Configuring the Network Information Service (NIS)

Setting up an NIS server

A number of items must be verified, and perhaps modified, in preparation of enabling an NIS server:

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An NIS server reads the file /etc/yp/YP_MAP_X_LATE to obtain the list of files to service. Edit the file /etc/yp/YP_MAP_X_LATE to remove names of files you do not wish NIS to service and add those you do.

The file /etc/yp/YP_MAP_X_LATE supports a facility for mapping map names that are longer than operating system length limits into alias names; the maps are then allowed to reside on the system under the alias name but still be known to NIS programs by a universal map name. You must assign an NIS alias to a map if a map name exceeds the filename length limit allowed by your operating system (often 14 characters; however, DTFS, EAFS, and HTFS filesystems have a filename limit of 255 characters). For more information on aliasing map names see ypmapxlate(NF).

Verify that the files listed in /etc/yp/YP_MAP_X_LATE are complete and current on your master server. All files listed in /etc/yp/YP_MAP_X_LATE must be available to the master server.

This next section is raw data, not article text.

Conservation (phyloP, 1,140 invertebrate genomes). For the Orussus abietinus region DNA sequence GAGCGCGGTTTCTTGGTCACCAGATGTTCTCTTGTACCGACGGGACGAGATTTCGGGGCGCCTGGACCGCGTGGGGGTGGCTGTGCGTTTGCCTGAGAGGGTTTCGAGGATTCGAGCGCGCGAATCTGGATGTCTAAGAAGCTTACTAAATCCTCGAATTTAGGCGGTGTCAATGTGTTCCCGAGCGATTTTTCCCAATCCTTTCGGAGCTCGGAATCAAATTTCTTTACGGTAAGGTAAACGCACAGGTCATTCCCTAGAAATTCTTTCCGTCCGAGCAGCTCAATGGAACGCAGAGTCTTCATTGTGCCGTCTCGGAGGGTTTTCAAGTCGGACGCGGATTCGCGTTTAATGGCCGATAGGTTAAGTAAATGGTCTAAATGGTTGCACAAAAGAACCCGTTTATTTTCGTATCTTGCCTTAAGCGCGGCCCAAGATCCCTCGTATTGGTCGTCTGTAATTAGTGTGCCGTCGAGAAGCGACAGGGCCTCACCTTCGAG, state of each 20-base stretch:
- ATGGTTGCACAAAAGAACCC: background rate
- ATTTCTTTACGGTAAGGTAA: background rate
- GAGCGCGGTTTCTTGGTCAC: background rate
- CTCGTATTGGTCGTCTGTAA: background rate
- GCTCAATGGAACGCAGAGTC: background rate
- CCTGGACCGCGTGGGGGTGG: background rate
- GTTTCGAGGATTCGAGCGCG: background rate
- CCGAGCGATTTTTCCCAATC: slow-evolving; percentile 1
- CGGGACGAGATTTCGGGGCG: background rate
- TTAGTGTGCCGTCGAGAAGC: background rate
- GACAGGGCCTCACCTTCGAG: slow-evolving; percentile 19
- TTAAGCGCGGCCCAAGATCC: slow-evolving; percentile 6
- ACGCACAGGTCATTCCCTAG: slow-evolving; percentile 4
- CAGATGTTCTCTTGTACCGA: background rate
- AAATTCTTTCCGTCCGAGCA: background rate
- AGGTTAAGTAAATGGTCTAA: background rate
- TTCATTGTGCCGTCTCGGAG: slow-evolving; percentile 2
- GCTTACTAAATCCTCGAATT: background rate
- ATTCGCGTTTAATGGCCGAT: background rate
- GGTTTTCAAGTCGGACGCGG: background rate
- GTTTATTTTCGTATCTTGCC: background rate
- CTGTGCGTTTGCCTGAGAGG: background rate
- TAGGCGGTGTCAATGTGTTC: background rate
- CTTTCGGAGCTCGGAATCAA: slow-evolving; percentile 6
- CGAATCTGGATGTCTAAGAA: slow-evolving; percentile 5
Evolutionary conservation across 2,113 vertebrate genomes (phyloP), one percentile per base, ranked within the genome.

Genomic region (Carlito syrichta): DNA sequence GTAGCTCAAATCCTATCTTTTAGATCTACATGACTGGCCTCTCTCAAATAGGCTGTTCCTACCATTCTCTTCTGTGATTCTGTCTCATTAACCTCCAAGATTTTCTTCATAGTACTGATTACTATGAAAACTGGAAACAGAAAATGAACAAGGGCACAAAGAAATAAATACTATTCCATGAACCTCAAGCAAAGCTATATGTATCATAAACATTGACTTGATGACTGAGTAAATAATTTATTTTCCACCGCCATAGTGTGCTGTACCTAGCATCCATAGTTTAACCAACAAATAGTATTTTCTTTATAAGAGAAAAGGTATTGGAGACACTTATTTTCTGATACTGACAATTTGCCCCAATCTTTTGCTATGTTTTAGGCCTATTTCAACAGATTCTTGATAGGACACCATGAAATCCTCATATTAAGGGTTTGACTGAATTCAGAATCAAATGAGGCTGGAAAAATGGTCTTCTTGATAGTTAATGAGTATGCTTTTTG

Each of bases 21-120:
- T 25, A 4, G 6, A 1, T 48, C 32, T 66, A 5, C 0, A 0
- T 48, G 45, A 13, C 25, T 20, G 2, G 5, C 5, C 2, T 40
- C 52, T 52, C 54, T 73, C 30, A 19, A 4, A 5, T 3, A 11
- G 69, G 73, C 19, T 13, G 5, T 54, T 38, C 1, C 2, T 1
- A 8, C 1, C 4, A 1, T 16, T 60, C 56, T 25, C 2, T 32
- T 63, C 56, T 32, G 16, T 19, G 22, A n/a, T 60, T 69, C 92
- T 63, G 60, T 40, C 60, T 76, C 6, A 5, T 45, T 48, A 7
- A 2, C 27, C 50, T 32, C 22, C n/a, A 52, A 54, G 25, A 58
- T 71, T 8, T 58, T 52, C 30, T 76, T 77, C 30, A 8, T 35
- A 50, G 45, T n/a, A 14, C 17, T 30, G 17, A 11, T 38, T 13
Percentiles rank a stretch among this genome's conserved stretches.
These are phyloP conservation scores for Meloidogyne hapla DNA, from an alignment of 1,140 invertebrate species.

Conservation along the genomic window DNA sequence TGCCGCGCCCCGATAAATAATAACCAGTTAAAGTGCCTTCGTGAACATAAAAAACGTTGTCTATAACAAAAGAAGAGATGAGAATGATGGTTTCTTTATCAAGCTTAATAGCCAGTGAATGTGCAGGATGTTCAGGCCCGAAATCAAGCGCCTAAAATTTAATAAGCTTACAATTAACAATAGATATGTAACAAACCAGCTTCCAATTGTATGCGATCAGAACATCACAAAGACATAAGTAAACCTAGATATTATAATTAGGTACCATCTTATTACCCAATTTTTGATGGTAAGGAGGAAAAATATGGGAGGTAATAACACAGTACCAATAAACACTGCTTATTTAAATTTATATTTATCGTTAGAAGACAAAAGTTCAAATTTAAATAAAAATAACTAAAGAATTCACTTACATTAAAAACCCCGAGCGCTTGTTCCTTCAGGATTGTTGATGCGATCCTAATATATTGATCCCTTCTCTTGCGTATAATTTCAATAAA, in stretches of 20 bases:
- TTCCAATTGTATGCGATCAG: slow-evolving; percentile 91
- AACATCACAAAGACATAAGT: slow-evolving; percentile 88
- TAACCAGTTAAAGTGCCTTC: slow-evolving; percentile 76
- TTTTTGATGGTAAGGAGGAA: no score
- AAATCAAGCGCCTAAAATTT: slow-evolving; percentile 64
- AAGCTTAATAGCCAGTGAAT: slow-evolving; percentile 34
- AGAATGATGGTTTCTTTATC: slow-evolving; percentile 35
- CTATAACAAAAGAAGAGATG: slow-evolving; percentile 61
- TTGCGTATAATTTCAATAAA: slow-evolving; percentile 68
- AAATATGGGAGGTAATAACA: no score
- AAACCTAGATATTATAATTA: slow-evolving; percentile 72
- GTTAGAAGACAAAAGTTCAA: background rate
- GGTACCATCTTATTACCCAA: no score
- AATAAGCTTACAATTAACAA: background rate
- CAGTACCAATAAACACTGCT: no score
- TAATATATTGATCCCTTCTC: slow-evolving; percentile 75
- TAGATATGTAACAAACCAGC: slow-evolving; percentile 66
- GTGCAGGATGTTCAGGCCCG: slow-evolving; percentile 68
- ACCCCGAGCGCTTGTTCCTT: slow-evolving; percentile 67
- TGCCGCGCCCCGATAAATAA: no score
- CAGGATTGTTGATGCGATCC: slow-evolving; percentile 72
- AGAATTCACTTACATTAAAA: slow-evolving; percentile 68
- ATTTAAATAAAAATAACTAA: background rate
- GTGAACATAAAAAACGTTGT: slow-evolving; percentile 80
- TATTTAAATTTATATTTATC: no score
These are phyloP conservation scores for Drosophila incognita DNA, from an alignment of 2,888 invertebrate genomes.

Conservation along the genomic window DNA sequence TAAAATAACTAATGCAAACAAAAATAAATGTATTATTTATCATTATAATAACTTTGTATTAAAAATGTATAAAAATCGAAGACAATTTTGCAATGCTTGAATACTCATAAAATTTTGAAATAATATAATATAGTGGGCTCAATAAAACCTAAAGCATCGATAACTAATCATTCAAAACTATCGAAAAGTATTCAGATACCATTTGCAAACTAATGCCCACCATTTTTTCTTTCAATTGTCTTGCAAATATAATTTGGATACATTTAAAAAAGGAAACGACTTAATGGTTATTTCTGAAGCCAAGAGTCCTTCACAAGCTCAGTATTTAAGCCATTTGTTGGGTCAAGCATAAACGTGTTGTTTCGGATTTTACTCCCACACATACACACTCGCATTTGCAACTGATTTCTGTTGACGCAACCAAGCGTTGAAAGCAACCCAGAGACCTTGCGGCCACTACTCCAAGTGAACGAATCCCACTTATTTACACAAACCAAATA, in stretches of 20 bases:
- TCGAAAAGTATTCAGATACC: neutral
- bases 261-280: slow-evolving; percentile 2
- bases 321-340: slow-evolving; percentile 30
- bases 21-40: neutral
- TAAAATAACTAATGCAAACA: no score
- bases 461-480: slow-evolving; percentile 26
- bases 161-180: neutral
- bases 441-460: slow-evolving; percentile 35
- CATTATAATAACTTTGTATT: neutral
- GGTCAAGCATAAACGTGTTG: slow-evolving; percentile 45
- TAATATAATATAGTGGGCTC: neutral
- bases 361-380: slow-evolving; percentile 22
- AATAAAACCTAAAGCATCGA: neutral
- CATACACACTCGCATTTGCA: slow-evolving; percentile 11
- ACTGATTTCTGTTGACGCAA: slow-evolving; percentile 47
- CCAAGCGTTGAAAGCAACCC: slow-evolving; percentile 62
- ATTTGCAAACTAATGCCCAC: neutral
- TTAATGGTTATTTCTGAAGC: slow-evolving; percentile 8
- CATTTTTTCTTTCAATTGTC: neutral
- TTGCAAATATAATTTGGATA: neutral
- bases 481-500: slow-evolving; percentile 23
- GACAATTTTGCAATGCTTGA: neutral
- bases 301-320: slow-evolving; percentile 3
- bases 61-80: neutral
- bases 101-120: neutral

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Checking the NIS domain name

Ensure that the NIS domain name is set to NULL by entering domainname at your prompt. If the screen returns anything other than NULL, enter domainname "". ypinit and mkdev nis do not enter the appropriate command in the NIS startup script unless your domain name is set to NULL. domainname(NC) sets or displays the name of the current NIS domain.

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Adding NIS to your PATH variables

For the root account, add the following entry to the PATH variable of the /.profile file (if you are running the Bourne or Korn shell) or /.cshrc file (if you are running the C shell):


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© 2003 Caldera International, Inc. All rights reserved.
SCO OpenServer Release 5.0.7 -- 11 February 2003